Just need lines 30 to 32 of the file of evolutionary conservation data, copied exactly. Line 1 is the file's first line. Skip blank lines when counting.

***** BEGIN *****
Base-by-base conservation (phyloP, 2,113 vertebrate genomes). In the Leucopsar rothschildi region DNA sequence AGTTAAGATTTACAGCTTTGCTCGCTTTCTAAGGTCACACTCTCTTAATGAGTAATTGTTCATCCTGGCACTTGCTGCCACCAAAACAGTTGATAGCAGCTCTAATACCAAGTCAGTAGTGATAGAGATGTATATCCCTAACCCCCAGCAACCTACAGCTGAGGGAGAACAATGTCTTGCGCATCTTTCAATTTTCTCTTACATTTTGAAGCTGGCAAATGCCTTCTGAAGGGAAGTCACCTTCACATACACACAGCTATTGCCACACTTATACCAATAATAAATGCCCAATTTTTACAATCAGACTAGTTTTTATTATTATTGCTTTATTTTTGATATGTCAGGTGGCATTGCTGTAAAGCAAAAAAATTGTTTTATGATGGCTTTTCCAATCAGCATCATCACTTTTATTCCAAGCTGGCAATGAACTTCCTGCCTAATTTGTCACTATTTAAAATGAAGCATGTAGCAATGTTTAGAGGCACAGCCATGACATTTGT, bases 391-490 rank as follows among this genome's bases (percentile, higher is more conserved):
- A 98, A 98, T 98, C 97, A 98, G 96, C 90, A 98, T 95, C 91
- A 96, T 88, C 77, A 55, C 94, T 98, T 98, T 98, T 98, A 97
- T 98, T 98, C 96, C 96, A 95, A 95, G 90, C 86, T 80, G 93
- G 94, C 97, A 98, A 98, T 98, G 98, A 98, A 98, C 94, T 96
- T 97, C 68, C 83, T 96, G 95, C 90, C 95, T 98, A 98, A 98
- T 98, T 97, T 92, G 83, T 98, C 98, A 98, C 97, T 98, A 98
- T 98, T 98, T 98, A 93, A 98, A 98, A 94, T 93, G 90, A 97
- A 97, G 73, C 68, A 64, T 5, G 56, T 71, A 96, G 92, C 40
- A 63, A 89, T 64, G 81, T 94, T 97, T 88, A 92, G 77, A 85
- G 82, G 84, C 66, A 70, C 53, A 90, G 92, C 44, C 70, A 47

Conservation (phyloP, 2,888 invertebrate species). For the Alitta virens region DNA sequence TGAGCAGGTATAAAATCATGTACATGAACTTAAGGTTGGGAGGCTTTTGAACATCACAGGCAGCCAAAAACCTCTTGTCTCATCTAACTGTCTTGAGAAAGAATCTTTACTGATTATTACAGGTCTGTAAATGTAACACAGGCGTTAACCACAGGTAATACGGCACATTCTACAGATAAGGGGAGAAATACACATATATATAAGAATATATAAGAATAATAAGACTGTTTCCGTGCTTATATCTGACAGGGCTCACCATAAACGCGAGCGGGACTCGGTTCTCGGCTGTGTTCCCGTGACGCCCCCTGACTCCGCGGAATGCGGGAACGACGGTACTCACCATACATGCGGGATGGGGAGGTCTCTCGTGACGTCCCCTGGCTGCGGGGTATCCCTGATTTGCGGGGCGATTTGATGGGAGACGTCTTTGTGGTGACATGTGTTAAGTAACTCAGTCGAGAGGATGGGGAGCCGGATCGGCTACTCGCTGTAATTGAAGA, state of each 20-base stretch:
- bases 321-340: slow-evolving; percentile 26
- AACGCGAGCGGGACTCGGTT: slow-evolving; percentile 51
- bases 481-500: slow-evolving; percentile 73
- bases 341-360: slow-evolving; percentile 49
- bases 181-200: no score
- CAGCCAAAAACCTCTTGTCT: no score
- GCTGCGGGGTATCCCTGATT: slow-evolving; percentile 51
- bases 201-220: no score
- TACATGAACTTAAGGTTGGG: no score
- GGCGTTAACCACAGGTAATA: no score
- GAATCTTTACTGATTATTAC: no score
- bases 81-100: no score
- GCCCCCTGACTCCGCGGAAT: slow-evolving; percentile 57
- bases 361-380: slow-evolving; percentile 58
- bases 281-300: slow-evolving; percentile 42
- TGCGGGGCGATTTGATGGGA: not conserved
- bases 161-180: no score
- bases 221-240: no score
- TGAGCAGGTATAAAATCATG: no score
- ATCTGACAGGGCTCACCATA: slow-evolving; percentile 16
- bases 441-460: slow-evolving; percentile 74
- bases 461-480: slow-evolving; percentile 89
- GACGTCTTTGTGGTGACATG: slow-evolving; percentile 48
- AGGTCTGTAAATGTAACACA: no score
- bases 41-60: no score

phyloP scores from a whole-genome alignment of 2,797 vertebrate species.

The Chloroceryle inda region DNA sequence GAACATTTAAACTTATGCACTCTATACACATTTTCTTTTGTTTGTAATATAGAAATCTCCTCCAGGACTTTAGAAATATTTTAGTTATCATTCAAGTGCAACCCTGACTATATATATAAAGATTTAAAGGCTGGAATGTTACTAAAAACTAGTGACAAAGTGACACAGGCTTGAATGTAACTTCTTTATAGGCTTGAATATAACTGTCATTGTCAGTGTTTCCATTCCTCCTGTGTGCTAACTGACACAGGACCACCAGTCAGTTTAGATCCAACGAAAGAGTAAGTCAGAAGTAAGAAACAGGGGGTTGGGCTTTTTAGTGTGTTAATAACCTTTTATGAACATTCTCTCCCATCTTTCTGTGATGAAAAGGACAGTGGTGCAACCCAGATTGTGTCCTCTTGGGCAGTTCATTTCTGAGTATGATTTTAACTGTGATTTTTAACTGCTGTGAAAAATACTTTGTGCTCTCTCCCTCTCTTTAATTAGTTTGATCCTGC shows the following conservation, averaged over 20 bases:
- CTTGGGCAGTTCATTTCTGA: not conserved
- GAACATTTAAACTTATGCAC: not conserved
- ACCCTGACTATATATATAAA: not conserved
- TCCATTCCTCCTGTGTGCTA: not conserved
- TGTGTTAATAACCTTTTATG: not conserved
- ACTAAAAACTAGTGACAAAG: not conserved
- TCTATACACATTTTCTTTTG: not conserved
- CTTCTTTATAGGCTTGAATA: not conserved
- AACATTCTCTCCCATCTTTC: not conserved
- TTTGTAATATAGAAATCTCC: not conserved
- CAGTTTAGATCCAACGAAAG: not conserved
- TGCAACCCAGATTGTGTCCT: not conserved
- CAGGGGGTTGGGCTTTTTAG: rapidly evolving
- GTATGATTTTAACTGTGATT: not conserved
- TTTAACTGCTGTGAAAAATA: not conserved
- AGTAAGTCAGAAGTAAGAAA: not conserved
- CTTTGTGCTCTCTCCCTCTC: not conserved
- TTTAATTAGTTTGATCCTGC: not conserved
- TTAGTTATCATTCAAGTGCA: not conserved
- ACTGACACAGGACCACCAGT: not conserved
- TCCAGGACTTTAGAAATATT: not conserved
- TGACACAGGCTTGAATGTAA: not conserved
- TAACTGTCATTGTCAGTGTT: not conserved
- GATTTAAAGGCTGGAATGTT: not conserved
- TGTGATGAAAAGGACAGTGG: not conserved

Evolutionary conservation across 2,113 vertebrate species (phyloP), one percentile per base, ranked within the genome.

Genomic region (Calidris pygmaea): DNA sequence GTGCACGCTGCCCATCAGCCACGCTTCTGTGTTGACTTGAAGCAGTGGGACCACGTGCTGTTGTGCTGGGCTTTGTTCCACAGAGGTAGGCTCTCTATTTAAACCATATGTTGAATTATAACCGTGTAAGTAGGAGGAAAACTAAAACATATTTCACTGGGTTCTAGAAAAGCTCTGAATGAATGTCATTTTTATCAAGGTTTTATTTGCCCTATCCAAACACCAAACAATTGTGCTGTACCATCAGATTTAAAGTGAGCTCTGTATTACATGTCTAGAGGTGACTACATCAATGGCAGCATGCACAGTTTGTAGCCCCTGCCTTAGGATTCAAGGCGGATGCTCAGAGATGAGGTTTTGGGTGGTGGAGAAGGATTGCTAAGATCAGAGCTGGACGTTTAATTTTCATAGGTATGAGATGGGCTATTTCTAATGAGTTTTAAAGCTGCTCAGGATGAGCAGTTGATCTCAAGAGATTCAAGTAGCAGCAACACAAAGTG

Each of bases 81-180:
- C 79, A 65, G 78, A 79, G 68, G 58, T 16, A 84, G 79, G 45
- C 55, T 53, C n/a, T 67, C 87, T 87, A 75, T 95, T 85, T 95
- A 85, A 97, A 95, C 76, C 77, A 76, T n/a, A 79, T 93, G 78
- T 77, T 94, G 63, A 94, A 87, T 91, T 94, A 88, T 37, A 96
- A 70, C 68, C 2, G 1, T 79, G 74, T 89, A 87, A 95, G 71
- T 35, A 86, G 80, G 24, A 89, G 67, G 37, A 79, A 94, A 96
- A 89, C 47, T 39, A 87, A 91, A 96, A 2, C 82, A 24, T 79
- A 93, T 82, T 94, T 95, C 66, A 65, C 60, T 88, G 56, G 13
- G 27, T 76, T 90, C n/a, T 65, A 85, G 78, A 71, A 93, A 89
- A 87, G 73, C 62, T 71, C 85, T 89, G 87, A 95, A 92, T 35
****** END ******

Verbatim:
- bases 221-240: no score
- TGAGCAGGTATAAAATCATG: no score
- ATCTGACAGGGCTCACCATA: slow-evolving; percentile 16